I guess this is why I have memories of older gamers turning up to conventions with boxes and boxes of games and selling them off. It may not have been that they were done and dusted with those games, it may have been that their adult life just couldn't support the dedication needed to be a game addict. I have boxes and boxes of games, some even unread, scattered across the province wherever I can store them. I still live in some small hope of finding somewhere where the many boxes can be re-united under one roof and that I might even find time to organise them, you know.... Do I do it alphabetically? Or by genre? Or by game? And then within the genre? Alphabetically or Chronologically? It will take a lot of thinking to be sure. (and some may note that I may be painting myself as a bit of a Rob Gordon character here, and who wouldn't...and many will tell you I am the most vain man in the world.)
My gaming life, my Hyde is unfulfilled. As the doctor says,
"...and it was as an ordinary secret sinner that I at last fell before the assaults of temptation."
I don't know if anyone is even reading this Certainly doesn't look like it in the comments.
I've got two more WotW articles on the back-burner. About the actual technology, machines of war, recovery of civilisation and what we were left with afterwards.
I've not written a jot on system yet. Will likely re-use one of the myriad systems I've already published in some form or another.
"The church bells were ringing for evensong, and a squad of Salvation Army lassies came singing down Waterloo Road. On the bridge a number of loafers were watching a curious brown scum that came drifting down the stream in patches."
Of all things, a man's home is his castle and such was our affrontery at being attacked by distant alien intelligences in our own homes. That they had travelled millions of miles in order to exterminate our way of life was taken by some to be a sign of extreme malevolence. I, on the other hand, presume their opinion of us to be quite different. Indifferent to our plight they came to destroy and plunder, treading roughly on the ant-hills of our civilisation.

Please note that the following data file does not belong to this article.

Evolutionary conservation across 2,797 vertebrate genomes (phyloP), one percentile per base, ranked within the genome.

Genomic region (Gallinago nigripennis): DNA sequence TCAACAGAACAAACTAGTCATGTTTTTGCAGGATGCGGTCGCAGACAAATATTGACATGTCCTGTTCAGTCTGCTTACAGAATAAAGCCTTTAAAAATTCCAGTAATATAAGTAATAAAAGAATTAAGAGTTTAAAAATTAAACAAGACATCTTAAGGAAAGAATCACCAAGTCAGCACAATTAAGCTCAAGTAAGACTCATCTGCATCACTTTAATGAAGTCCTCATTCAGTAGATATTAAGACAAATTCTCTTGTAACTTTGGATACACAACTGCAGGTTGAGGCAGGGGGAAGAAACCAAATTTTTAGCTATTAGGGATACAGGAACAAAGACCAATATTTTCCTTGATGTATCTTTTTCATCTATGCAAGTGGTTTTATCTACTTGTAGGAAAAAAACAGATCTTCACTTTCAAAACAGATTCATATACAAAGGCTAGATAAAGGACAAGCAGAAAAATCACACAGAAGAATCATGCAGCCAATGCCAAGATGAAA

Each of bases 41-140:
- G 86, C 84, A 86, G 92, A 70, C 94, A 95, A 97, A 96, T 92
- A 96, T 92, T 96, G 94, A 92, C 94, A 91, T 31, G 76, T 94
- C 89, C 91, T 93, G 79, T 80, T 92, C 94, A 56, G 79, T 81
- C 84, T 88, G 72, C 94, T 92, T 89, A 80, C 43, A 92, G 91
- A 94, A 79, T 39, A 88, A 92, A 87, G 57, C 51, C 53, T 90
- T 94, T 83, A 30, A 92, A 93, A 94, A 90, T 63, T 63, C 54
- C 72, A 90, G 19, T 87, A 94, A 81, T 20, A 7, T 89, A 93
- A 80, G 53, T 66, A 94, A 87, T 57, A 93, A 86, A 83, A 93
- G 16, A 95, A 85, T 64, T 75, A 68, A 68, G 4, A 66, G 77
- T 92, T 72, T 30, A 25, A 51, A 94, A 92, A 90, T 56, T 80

In hearing the scope and magnitude of their plan, we must recognise they have come to disrupt everything - planning all but the most meticulous details and it is in those details that we eventually found our salvation. The plans they saw through to fruition go far beyond jets of black smoke, the unstoppable heat ray and the red weed which still stymies our agriculture.
If reports are to be believed, it was in Shepperton where the first of the Red Men appeared. He attacked two women who were walking along the canal and could only be subdued by two men from a passing barge who claimed his skin was dark and oily and he took "a lot of hammering" to break his grip on the women. When the civil defence militia arrived, there was a large crowd around what seemed to be a heavily waterlogged and extremely rotten corpse. Though there was much damage to the head, the body was identified as one Albert Hargreaves, a part-time labourer in the village who often operated Shepperton Lock when the Lock-keeper wasn't about.
The body was shipped to London and reports were few and far between but one alleged witness reported that "even though old Bertie was dead, you could see things wriggling under his skin".